AMERICA RECKONS WITH RACIAL INJUSTICE
June 2020 was a pride month that looked different from past years, and not just because people were socially distancing and wearing masks: Demonstrations for LGBTQ equality overlapped with protests against violence and systemic racism against Black people.
At the intersection of these two fights for equality are Black transgender people.
Imara Jones, an independent journalist and founder of TransLash media, told NPR’s All Things Considered, that this moment has been “a crucible.”
Transgender women of color are pioneers of the LGBTQ-rights movement. Why are they still fighting for their lives?
The start of LGBTQ Pride Month came with an exciting announcement in New York City: Two pioneering transgender activists, vanguards of the gay-liberation movement, would be getting statues in Greenwich Village, immortalizing their vital roles in the 1969 Stonewall rebellion — which has its 50th anniversary this year and is widely considered to be the official start of the movement.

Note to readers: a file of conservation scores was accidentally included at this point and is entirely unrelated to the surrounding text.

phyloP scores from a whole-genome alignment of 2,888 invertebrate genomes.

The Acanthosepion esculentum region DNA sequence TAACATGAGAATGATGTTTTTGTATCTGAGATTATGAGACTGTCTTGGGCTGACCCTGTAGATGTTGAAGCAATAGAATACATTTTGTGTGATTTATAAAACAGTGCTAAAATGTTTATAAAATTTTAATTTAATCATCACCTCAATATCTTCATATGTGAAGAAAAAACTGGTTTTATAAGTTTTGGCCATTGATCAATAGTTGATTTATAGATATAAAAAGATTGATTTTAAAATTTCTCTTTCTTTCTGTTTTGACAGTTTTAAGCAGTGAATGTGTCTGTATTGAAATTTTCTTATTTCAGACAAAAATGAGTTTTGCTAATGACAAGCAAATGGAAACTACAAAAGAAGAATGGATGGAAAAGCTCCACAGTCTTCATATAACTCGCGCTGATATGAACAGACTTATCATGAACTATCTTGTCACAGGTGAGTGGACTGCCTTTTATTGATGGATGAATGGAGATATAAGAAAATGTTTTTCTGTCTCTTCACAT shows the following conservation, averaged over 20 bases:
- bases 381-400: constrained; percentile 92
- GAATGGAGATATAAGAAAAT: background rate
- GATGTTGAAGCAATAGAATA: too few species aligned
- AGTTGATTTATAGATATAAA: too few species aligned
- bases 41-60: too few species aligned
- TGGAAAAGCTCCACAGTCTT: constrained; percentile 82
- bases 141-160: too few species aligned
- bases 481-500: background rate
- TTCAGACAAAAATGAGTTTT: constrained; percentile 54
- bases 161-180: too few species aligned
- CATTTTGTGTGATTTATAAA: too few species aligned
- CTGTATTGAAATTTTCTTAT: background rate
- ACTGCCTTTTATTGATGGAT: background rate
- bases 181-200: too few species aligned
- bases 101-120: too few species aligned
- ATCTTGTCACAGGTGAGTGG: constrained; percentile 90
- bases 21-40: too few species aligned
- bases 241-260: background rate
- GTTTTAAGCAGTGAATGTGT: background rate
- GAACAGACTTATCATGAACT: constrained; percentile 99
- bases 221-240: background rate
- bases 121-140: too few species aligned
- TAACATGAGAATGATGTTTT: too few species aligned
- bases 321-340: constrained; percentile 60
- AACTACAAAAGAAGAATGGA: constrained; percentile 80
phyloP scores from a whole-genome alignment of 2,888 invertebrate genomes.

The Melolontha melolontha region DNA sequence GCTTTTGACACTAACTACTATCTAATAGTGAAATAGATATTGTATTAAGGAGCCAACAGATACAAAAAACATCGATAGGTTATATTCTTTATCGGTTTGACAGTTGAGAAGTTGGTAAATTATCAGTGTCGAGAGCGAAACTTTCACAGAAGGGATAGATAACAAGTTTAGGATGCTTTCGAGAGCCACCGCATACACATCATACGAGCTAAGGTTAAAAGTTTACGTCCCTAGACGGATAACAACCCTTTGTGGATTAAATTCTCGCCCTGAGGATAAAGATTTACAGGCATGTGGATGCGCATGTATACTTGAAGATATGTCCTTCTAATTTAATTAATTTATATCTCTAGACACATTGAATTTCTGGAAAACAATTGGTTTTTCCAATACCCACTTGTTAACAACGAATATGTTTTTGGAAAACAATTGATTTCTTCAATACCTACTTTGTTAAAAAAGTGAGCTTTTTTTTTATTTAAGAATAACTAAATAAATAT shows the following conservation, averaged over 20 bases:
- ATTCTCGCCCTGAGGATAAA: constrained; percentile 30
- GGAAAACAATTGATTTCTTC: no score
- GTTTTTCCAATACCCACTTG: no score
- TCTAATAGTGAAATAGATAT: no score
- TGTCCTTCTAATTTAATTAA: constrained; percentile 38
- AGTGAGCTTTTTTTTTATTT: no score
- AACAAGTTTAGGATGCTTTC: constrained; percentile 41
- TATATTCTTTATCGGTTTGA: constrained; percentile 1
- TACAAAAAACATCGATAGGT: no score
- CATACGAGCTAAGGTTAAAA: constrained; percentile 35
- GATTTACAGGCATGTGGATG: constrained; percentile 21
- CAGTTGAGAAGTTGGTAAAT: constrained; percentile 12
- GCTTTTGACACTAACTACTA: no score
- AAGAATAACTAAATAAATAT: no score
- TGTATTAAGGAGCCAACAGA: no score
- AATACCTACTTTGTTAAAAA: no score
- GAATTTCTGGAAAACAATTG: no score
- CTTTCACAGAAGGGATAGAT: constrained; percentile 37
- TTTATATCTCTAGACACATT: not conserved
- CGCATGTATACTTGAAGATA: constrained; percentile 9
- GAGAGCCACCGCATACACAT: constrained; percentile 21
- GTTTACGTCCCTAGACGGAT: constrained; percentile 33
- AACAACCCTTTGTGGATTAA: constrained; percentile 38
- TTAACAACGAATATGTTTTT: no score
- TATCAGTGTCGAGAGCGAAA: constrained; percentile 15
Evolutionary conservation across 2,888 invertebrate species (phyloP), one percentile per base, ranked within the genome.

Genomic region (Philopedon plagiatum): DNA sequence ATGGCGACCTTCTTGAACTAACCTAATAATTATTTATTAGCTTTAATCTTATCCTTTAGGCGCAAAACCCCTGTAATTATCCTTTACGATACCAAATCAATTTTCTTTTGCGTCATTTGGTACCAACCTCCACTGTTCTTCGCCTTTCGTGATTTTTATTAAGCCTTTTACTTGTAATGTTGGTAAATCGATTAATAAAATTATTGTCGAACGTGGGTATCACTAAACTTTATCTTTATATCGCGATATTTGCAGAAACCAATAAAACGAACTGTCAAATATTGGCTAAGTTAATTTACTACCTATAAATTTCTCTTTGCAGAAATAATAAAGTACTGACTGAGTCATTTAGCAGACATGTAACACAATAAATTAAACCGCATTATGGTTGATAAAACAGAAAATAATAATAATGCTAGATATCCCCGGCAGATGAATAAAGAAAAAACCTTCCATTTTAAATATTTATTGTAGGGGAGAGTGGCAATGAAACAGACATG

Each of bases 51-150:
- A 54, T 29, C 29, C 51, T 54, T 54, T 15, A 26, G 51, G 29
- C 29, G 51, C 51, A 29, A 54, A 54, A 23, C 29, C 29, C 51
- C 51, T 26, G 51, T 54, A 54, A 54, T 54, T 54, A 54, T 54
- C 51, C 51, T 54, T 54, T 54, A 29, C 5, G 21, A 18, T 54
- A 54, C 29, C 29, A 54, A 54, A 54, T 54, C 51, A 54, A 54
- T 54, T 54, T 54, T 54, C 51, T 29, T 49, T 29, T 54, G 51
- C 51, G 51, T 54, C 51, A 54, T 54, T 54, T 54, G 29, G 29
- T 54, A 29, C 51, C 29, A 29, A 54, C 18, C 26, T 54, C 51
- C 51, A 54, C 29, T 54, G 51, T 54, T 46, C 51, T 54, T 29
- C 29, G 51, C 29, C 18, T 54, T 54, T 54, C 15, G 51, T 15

Stonewall: The Making of a Monument
Ever since the 1969 riots on the streets outside New York City’s Stonewall Inn, L.G.B.T.Q. communities have gathered there to express their joy, their anger, their pain and their power.
Student refuses to let her professor whitewash the Stonewall riots / LGBTQ Nation:
“A college student received a surprising note from her professor regarding the Stonewall riots on an essay she wrote about the role of anger in activism.”